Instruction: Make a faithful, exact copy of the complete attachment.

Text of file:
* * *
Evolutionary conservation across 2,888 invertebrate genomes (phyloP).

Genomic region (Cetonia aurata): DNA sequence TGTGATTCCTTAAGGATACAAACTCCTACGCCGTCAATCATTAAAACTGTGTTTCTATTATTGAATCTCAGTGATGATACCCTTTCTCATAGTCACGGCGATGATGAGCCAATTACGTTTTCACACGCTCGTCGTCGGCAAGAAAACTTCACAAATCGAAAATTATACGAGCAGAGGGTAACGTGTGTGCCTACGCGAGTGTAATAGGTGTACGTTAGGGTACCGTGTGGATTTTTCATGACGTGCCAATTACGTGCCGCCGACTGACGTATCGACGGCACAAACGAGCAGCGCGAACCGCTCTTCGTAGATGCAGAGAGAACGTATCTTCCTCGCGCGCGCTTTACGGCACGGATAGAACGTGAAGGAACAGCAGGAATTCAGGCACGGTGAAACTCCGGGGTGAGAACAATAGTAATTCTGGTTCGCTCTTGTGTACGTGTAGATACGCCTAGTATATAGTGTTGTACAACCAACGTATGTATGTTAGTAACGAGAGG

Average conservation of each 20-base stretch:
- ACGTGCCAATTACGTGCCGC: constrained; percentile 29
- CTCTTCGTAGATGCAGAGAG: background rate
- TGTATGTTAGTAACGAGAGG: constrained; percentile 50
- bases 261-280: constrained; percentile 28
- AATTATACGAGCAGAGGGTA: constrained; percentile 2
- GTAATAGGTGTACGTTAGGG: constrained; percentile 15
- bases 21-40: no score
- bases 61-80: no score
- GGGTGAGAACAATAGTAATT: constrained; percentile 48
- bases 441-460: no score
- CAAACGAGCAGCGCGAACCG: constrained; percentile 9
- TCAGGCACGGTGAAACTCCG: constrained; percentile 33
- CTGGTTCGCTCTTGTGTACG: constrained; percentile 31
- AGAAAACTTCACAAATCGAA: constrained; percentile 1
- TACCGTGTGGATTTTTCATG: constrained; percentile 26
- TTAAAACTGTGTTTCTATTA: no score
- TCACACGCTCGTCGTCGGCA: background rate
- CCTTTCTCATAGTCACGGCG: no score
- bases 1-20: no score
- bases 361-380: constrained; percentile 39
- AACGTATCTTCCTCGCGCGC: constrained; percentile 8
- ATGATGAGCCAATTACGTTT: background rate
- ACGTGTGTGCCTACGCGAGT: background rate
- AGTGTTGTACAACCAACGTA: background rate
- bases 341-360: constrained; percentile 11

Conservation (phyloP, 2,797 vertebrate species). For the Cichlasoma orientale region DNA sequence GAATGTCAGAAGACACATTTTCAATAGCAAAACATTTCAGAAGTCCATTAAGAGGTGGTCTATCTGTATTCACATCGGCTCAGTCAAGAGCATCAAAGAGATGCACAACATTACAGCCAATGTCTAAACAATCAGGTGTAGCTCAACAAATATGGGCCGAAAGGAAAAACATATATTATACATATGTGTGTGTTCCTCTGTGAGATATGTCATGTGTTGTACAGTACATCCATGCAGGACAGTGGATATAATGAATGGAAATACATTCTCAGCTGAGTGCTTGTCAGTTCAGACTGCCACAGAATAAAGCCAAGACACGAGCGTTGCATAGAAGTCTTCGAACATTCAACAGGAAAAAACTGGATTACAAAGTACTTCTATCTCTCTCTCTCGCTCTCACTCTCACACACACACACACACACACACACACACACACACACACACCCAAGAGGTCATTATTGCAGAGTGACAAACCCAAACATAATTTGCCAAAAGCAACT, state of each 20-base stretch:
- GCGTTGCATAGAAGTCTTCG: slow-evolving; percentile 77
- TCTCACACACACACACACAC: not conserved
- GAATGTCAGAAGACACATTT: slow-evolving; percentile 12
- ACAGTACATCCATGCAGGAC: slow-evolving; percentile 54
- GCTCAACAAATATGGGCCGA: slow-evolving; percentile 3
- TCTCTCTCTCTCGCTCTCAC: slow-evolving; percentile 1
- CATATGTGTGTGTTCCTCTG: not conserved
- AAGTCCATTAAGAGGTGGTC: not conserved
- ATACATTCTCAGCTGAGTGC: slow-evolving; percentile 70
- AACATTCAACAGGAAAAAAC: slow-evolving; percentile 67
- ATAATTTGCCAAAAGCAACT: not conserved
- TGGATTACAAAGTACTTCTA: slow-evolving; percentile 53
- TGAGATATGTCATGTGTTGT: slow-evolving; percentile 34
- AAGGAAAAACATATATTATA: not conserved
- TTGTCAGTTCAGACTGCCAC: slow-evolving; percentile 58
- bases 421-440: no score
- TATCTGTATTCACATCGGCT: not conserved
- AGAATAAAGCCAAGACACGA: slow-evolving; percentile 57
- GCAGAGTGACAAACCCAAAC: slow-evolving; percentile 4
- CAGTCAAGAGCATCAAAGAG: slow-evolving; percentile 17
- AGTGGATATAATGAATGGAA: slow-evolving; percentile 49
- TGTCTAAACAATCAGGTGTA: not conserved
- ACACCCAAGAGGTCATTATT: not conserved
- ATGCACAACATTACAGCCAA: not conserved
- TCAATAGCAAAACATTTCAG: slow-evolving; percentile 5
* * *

Evolutionary conservation across 2,888 invertebrate genomes (phyloP).

Genomic region (Cetonia aurata): DNA sequence TGTGATTCCTTAAGGATACAAACTCCTACGCCGTCAATCATTAAAACTGTGTTTCTATTATTGAATCTCAGTGATGATACCCTTTCTCATAGTCACGGCGATGATGAGCCAATTACGTTTTCACACGCTCGTCGTCGGCAAGAAAACTTCACAAATCGAAAATTATACGAGCAGAGGGTAACGTGTGTGCCTACGCGAGTGTAATAGGTGTACGTTAGGGTACCGTGTGGATTTTTCATGACGTGCCAATTACGTGCCGCCGACTGACGTATCGACGGCACAAACGAGCAGCGCGAACCGCTCTTCGTAGATGCAGAGAGAACGTATCTTCCTCGCGCGCGCTTTACGGCACGGATAGAACGTGAAGGAACAGCAGGAATTCAGGCACGGTGAAACTCCGGGGTGAGAACAATAGTAATTCTGGTTCGCTCTTGTGTACGTGTAGATACGCCTAGTATATAGTGTTGTACAACCAACGTATGTATGTTAGTAACGAGAGG

Average conservation of each 20-base stretch:
- ACGTGCCAATTACGTGCCGC: constrained; percentile 29
- CTCTTCGTAGATGCAGAGAG: background rate
- TGTATGTTAGTAACGAGAGG: constrained; percentile 50
- bases 261-280: constrained; percentile 28
- AATTATACGAGCAGAGGGTA: constrained; percentile 2
- GTAATAGGTGTACGTTAGGG: constrained; percentile 15
- bases 21-40: no score
- bases 61-80: no score
- GGGTGAGAACAATAGTAATT: constrained; percentile 48
- bases 441-460: no score
- CAAACGAGCAGCGCGAACCG: constrained; percentile 9
- TCAGGCACGGTGAAACTCCG: constrained; percentile 33
- CTGGTTCGCTCTTGTGTACG: constrained; percentile 31
- AGAAAACTTCACAAATCGAA: constrained; percentile 1
- TACCGTGTGGATTTTTCATG: constrained; percentile 26
- TTAAAACTGTGTTTCTATTA: no score
- TCACACGCTCGTCGTCGGCA: background rate
- CCTTTCTCATAGTCACGGCG: no score
- bases 1-20: no score
- bases 361-380: constrained; percentile 39
- AACGTATCTTCCTCGCGCGC: constrained; percentile 8
- ATGATGAGCCAATTACGTTT: background rate
- ACGTGTGTGCCTACGCGAGT: background rate
- AGTGTTGTACAACCAACGTA: background rate
- bases 341-360: constrained; percentile 11

Conservation (phyloP, 2,797 vertebrate species). For the Cichlasoma orientale region DNA sequence GAATGTCAGAAGACACATTTTCAATAGCAAAACATTTCAGAAGTCCATTAAGAGGTGGTCTATCTGTATTCACATCGGCTCAGTCAAGAGCATCAAAGAGATGCACAACATTACAGCCAATGTCTAAACAATCAGGTGTAGCTCAACAAATATGGGCCGAAAGGAAAAACATATATTATACATATGTGTGTGTTCCTCTGTGAGATATGTCATGTGTTGTACAGTACATCCATGCAGGACAGTGGATATAATGAATGGAAATACATTCTCAGCTGAGTGCTTGTCAGTTCAGACTGCCACAGAATAAAGCCAAGACACGAGCGTTGCATAGAAGTCTTCGAACATTCAACAGGAAAAAACTGGATTACAAAGTACTTCTATCTCTCTCTCTCGCTCTCACTCTCACACACACACACACACACACACACACACACACACACACACCCAAGAGGTCATTATTGCAGAGTGACAAACCCAAACATAATTTGCCAAAAGCAACT, state of each 20-base stretch:
- GCGTTGCATAGAAGTCTTCG: slow-evolving; percentile 77
- TCTCACACACACACACACAC: not conserved
- GAATGTCAGAAGACACATTT: slow-evolving; percentile 12
- ACAGTACATCCATGCAGGAC: slow-evolving; percentile 54
- GCTCAACAAATATGGGCCGA: slow-evolving; percentile 3
- TCTCTCTCTCTCGCTCTCAC: slow-evolving; percentile 1
- CATATGTGTGTGTTCCTCTG: not conserved
- AAGTCCATTAAGAGGTGGTC: not conserved
- ATACATTCTCAGCTGAGTGC: slow-evolving; percentile 70
- AACATTCAACAGGAAAAAAC: slow-evolving; percentile 67
- ATAATTTGCCAAAAGCAACT: not conserved
- TGGATTACAAAGTACTTCTA: slow-evolving; percentile 53
- TGAGATATGTCATGTGTTGT: slow-evolving; percentile 34
- AAGGAAAAACATATATTATA: not conserved
- TTGTCAGTTCAGACTGCCAC: slow-evolving; percentile 58
- bases 421-440: no score
- TATCTGTATTCACATCGGCT: not conserved
- AGAATAAAGCCAAGACACGA: slow-evolving; percentile 57
- GCAGAGTGACAAACCCAAAC: slow-evolving; percentile 4
- CAGTCAAGAGCATCAAAGAG: slow-evolving; percentile 17
- AGTGGATATAATGAATGGAA: slow-evolving; percentile 49
- TGTCTAAACAATCAGGTGTA: not conserved
- ACACCCAAGAGGTCATTATT: not conserved
- ATGCACAACATTACAGCCAA: not conserved
- TCAATAGCAAAACATTTCAG: slow-evolving; percentile 5